Procedural Generation

Video Games / Events

This is a draft – frankly, I’m only writing it because the hunter dog in me has sniffed out a new rabbit.

Or is it a side effect of the fever ?- well, it doesn’t matter : I smelled something and I’m going to have to explain what and why.

The procedural generation is not exactly new. In short, it’s about putting fantasy into identical, uniform creations, surely beautiful but sad to cry. That’s what it’s all about – and in the early dingoes there were the engineers of the Jacquard looms – who unrolled miles of identical fabrics. Random patterns. The machine is in the Musée des Arts et Métiers in Paris. Okay, we don’t care.

If you’ve played Elite Dangerous, or No Man’s Sky, for the better known, you have an idea of what the use of automatic planet creation is like, as these games take you on a journey through the infinity of planets – which is, after the first emotion, quite boring after all. This is typically the kind of games where you will spend hours going from one planet to another.

With a little patience and a lot of love for your future game, you too can create “a planet with asteroids around it” – in any quantity you want.

Once you have your bases, your blocks, you can dress them up and it makes nice things like this for example :

This has a huge advantage: you don’t have to program planet by planet, sheet by sheet, each of the universes in which you create the game.

This Procedural Generation process was used to create Minecraft, and for an adventure version of Minecraft: Minecraft Dungeon.

There, the levels are randomly generated.
This means that when you die and play the level again, you won’t play the same level. It will have changed. There will be other courses – other rooms – other enemies. The core of the level will be the same – but not everything else.
So it is impossible to play it in “speed run” knowing the level by heart. It will be a “speed run” in improvisation. That’s not entirely new either, and older players will remember the “Rogue-like” computer’s games of the 80-90s, where to avoid boredom for the player, each “death” generated a new environment.

And the question I ask myself is: can I do the same – but on a stage?

For the record, a random block is more or less that :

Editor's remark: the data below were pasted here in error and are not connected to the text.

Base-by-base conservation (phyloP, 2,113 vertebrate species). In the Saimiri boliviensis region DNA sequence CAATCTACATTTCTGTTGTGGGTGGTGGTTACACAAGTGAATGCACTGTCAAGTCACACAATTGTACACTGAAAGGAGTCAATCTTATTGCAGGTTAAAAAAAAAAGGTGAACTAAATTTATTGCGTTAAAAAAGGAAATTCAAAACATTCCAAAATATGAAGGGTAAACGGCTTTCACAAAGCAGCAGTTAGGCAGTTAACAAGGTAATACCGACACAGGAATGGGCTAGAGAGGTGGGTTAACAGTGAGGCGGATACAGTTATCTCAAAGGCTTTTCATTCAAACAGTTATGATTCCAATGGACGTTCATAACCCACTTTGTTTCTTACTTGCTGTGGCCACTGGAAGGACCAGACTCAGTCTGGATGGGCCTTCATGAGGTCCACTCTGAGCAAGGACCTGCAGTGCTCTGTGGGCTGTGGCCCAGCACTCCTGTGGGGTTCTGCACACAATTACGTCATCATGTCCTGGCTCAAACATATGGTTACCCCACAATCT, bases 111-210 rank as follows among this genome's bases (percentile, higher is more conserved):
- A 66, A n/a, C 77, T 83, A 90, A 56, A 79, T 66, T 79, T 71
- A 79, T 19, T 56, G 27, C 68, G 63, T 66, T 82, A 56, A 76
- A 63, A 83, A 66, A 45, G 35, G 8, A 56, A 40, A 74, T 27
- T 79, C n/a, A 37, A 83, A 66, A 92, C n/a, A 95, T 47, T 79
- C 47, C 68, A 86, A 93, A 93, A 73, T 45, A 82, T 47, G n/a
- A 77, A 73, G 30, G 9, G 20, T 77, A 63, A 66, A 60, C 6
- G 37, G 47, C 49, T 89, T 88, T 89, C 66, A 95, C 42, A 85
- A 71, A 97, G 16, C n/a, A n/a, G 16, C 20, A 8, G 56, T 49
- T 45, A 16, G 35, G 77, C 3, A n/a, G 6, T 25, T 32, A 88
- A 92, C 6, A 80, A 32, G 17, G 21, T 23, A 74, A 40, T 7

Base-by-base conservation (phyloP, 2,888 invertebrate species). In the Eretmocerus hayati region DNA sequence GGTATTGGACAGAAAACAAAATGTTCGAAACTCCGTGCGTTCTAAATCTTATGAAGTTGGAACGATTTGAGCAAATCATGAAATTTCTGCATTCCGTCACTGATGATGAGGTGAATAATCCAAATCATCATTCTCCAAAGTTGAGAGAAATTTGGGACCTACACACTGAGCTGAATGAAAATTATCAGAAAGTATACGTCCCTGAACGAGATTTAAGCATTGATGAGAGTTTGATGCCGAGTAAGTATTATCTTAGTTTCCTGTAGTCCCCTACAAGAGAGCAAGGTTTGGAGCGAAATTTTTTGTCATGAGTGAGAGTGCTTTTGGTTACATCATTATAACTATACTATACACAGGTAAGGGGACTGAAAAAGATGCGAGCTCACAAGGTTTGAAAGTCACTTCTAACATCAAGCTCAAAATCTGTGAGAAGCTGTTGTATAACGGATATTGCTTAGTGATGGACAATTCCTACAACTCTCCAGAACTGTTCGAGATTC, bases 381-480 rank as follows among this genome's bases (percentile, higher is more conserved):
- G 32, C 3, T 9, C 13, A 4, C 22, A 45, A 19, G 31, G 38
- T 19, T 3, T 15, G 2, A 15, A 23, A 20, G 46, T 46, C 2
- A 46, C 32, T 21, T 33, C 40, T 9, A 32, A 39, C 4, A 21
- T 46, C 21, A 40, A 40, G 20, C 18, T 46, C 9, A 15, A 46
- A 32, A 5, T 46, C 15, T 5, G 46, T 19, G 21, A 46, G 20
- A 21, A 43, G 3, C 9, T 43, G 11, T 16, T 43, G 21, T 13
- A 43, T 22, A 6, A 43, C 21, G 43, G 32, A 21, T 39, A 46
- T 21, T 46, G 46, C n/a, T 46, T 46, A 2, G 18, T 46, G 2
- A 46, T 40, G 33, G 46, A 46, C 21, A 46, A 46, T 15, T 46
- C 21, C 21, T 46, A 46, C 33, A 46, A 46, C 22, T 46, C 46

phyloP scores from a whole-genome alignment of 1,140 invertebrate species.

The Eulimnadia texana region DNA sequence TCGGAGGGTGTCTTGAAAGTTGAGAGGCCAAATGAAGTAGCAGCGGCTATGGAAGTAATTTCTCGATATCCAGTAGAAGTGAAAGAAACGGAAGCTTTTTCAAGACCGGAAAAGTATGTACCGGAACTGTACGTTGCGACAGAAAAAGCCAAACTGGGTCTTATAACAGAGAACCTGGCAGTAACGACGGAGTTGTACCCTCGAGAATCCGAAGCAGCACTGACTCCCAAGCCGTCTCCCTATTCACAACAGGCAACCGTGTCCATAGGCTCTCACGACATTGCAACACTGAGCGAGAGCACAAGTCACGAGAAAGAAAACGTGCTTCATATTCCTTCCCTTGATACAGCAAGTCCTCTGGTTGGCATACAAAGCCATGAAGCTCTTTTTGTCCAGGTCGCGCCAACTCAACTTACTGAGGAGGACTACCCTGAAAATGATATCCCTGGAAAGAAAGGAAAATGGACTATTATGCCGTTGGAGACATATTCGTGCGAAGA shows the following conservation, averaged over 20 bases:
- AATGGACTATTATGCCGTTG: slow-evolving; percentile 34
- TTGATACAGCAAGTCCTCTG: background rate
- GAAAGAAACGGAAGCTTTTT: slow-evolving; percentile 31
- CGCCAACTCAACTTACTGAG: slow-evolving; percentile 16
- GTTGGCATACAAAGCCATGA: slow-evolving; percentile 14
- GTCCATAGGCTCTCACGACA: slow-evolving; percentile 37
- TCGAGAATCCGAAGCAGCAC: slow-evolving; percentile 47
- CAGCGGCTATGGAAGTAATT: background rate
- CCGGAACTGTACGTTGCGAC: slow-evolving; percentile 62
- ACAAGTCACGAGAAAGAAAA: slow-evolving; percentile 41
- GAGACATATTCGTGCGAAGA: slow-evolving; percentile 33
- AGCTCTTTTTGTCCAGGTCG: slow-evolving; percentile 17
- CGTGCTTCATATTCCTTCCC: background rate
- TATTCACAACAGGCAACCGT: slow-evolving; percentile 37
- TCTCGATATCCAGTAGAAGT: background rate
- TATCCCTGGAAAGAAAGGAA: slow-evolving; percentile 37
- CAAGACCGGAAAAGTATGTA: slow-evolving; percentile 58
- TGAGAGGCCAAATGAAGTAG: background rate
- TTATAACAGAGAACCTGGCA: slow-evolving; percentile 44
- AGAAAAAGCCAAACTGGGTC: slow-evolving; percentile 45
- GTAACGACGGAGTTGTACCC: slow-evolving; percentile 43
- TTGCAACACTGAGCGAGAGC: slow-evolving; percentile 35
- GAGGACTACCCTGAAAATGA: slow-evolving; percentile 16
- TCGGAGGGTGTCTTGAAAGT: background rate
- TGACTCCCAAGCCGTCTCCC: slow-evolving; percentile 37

Once you have several kinds of blocks (it’s like a giant virtual lego, with different pieces to assemble) – the algorithms assemble them randomly and you get a random set.
Since everything is virtual, nobody is limited to the scenery and you have the same principle for NPCs (non-player characters, the characters created by the game), for weapons, for treasures etc…

I know why I’m interested: it’s what I like about it : avoid boredom – the repetition – the ‘I’ve already seen the level/performance‘.

If it’s obviously not a question of doing anything and surprising artists as one plays at surprising players (because artists have only one life, whereas the player has a small infinity of different lives), we can still keep this principle for all the moments when there will be on stage an interaction between a video game and a performance.

This is useless in the case of a ‘one-shot‘ – but if, for example, Altair sells the tournament principle associated with a show, it would be a good idea to use this tool, in order to surprise the players – and possible fans who would have travelled from one theatre to another.

If I start to be totally sadistic – and I think back to my splendid Impossible Festival – I tell myself that I thought of it to take place over 5 days, with huge game phases … especially in virtual in Altair Twin – and that if I want to hide a code, using this tool is quite a good idea.
With this, players won’t really be able to get their feet on the ground, and it will only make the games more interesting.

It can therefore be used for the packs; for the Impossible Festival and, of course, for all Festivals that allow to propose meetings between the Pros and the Public.
For it to be really effective, it would be a matter of using this tool often – but not always – and even less by warning when we use it or not. Otherwise it would be absolutely no fun at all.

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Featured Image : Procedural Generation Jam by Rock Paper Shotgun

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